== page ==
3. Describe sources and modes for transmission of infections and diseases, including infectious sources and transmission modes.
    4. Explain Occupational Safety and Health Administration (OSHA) procedures for infection control through universal precautions.
    5. Discuss psychological considerations for the management of patients using universal precautions.
  9. Identify and demonstrate selected emergency situations encountered in the healthcare environment.
    1. Identify signs and symptoms that are manifested emergencies that include cardiac arrest, anaphylactic shock, convulsion/seizure, hemorrhage, apnea, vomiting, aspiration, suspected/confirmed fractures, and diabetic coma/insulin shock.
    2. Describe the emergency medical code system for the institution, and discuss the role of the student in this procedure.
    3. For the above emergencies, discuss acute care procedures that include cardiopulmonary resuscitation (CPR), hemorrhage control, and suction.
    4. Discuss the use of medical emergency equipment and supplies that include oxygen, aspirator, resuscitator, medications, and emergency cart.
    5. Demonstrate set up of emergency equipment, including oxygen and suction.
    6. Given simulations, demonstrate basic first aid techniques.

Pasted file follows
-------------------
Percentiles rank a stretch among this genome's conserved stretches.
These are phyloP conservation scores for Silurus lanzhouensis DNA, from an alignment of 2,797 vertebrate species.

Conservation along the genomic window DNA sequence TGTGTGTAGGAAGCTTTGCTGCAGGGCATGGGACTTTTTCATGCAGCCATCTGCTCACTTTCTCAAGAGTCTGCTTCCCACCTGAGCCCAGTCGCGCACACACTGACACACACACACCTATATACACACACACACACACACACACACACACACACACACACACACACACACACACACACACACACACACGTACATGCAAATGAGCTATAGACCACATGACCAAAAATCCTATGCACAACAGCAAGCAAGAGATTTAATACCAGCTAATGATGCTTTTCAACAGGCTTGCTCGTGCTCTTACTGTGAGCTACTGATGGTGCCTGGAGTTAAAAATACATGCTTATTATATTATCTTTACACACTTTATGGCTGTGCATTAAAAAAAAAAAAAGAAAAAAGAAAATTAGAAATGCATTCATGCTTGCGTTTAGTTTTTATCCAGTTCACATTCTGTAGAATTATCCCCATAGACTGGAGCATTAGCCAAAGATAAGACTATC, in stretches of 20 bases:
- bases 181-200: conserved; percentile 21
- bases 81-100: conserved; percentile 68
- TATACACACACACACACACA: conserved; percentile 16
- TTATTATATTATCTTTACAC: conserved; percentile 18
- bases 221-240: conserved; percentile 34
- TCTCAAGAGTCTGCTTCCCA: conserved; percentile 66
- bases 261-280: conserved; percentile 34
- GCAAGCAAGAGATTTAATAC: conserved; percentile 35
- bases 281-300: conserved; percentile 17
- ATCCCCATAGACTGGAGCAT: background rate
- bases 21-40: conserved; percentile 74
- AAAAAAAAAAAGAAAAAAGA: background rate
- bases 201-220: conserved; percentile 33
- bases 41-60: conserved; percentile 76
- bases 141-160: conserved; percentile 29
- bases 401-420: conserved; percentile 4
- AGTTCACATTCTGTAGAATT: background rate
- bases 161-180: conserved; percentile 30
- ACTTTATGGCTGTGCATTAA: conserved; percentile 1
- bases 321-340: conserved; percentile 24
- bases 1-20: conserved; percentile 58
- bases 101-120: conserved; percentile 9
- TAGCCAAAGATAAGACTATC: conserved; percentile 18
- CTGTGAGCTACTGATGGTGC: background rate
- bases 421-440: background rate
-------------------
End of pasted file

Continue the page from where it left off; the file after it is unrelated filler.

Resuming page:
10. Demonstrate the skills associated with cardiopulmonary resuscitation (CPR) at the healthcare provider level.
    1. Successfully complete a CPR course at the healthcare provider level.
  11. Discuss the significance of selected groups of drugs commonly encountered in patient care.
    1. Describe the characteristics of the drugs, usage, side effects, cautions, and interactions for the following drug groups:
      1. Analgesics (acute or chronic pain, narcotic [opioid], non-narcotic, and anti-inflammatory drugs)
      2. Antipsychotic, antiemetic, antianxiety drugs
      3. Antidepressants, psychomotor stimulants, lithium
      4. Antiarrhythmic drugs
      5. Antianginal agents (vasodilators)
      6. Diuretics
      7. Antihypertensive agents
      8. Anticoagulants and coagulants
      9. Anti-allergic/antihistamine drugs
      10. Bronchodilator drugs
      11. Antiulcer therapy
      12. Adrenal steroids
      13. Gonadal hormones and oral contraceptives
      14. Antibacterial agents
      15. Antiprotozoal drugs
      16. Antiseptics and disinfectants
    2. Discuss specific drugs for CPR procedures.
  12. Discuss the purpose of and demonstrate commonly used techniques for venipuncture and injection.
    1. Check proper patient identification, lab slips, and chart orders.
    2. Identify the different size needles, syringes, butterflies, and Jelco® safety devices.
    3. Describe hospital policy concerning needles and syringes.